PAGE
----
Grand Canyon Research

Numerous Research Projects on Grand Canyon Geology and Hydrology.
Funding: National Science Foundation (NSF)

Project Description: Crossey and her husband Dr. Karl Karlstrom initiated and installed the Trail of Time Exhibition with $2.3 million from the National Science Foundation. This team has generated Grand Canyon-related science research grants from the National Science Foundation total more than 1.5 million dollars over thirty years. Grand Canyon science contributions By Karlstrom’s team includes more than 65 refereed journal articles, 2 geologic maps, 130 abstracts at professional meetings, and completion of 4 PhD, 10 MS theses, and numerous undergraduate research theses on Grand Canyon topics. See this link for downloadable pdfs. Karl and Laurie conduct Geo trainings for River guides (both Park & tribal) and Park interpreters, as well as provide public talks on GC geology to river guides, hiking guides, and the general public.  Examples of research contributions to Grand Canyon geology include: 1) tectonic evolution and ages of the Vishnu basement rocks; 2) tectonic history and ages of the Grand Canyon Supergroup; 3) Quaternary evolution of Grand Canyon landscapes including incision history; 4) Resolution of the 140-year-long “age of Grand Canyon” debate via the “paleocanyon solution”; 5) identifying flow pathways, deep circulation and impacts on water quality to Grand Canyon springs and groundwater, and 6) Re-definition of the Tonto Group and its marine transgression.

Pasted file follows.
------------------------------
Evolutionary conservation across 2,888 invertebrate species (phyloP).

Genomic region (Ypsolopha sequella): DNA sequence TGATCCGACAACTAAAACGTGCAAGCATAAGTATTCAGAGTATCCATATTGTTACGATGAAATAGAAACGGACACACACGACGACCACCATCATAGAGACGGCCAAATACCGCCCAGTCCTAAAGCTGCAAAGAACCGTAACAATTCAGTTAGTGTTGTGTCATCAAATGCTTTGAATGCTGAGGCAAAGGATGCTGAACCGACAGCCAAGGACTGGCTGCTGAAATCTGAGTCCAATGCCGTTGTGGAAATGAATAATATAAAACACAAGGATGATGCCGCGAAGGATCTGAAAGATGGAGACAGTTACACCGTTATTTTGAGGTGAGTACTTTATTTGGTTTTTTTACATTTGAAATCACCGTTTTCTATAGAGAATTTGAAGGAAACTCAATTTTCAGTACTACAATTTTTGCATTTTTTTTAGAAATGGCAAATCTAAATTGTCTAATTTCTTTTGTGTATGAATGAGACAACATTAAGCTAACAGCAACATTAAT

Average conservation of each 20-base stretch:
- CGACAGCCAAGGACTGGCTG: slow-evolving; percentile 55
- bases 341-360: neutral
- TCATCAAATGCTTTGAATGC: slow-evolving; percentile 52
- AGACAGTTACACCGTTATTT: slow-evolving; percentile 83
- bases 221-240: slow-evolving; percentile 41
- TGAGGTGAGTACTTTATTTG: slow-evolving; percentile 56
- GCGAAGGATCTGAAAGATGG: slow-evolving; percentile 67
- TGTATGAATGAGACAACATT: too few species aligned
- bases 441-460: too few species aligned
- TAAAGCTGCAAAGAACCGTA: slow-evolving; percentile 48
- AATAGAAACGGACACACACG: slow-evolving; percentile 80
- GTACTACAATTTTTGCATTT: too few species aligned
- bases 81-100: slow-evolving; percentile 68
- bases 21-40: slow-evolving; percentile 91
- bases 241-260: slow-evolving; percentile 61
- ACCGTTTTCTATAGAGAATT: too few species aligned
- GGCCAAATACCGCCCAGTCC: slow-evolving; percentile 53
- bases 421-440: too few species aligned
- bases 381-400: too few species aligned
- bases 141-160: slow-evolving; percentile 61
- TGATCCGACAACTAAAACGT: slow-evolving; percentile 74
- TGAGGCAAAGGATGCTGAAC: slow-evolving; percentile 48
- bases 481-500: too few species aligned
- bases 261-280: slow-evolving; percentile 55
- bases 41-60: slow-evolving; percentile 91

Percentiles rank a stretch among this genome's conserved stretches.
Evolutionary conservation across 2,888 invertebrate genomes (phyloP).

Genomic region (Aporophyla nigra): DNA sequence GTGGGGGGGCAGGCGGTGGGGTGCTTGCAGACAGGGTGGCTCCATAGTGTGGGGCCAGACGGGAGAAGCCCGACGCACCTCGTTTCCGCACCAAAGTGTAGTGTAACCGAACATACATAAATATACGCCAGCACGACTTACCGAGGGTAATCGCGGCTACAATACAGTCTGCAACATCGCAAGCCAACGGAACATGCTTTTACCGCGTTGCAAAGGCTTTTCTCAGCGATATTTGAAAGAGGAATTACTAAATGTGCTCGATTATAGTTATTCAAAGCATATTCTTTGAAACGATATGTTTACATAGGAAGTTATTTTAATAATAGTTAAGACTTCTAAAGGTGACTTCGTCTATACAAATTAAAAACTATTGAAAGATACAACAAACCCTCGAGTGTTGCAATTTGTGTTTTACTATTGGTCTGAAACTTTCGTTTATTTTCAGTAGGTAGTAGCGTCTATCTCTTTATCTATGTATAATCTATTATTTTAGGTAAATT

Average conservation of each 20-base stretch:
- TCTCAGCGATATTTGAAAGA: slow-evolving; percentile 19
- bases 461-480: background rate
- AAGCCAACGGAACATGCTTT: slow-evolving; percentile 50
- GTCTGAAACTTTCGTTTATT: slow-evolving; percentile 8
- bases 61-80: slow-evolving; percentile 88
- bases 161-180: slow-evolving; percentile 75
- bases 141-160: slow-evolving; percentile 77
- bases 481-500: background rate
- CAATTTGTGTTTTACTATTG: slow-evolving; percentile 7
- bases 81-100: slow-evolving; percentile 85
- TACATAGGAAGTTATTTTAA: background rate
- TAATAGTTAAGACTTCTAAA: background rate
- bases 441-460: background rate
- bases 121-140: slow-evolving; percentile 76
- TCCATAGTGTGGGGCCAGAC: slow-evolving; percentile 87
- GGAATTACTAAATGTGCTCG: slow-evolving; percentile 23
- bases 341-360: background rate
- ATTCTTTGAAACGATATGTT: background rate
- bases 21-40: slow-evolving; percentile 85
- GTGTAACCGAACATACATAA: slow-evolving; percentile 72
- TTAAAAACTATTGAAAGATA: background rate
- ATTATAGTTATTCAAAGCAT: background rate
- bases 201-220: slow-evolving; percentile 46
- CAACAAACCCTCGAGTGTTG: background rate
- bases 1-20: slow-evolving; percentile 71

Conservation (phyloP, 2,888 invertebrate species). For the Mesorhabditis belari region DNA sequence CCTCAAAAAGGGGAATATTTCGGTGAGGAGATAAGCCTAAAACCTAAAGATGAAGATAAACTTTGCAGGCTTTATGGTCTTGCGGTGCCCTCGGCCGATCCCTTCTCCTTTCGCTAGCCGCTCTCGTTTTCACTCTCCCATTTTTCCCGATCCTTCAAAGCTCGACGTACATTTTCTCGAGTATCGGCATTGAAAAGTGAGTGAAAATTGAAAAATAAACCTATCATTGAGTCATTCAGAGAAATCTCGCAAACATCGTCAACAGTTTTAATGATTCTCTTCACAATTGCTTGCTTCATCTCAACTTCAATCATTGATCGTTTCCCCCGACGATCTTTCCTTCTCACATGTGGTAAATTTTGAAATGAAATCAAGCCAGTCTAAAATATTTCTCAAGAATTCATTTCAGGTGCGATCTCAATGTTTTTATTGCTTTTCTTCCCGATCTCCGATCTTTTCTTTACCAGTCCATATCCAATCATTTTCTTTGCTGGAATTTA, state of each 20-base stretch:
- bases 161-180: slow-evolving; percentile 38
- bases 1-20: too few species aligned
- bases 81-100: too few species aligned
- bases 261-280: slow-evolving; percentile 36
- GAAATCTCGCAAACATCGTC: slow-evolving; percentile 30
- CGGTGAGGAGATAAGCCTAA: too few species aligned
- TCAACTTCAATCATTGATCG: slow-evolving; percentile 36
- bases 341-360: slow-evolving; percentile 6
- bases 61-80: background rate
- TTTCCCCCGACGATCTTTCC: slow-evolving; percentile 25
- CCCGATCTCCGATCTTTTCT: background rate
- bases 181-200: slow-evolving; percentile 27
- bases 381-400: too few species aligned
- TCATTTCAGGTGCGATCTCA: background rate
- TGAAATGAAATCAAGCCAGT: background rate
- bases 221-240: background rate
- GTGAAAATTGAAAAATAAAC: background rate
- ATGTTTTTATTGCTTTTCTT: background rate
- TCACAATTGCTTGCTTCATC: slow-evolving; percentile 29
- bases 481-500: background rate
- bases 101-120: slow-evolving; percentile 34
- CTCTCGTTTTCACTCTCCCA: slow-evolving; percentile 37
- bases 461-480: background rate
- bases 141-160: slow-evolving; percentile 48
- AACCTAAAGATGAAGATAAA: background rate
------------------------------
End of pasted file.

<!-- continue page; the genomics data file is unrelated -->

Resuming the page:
Panoramic view from river camp at Lava Chuar. To the left is the Tonto Group, to the right is uplifted Supergroup including a massive cliff of the Cardenas Basalt.
Comparing notes while measuring the section of Tonto Group strata. Pictured are (L-R) James Hagadorn, Steve Rowland, and Karl Karlstrom.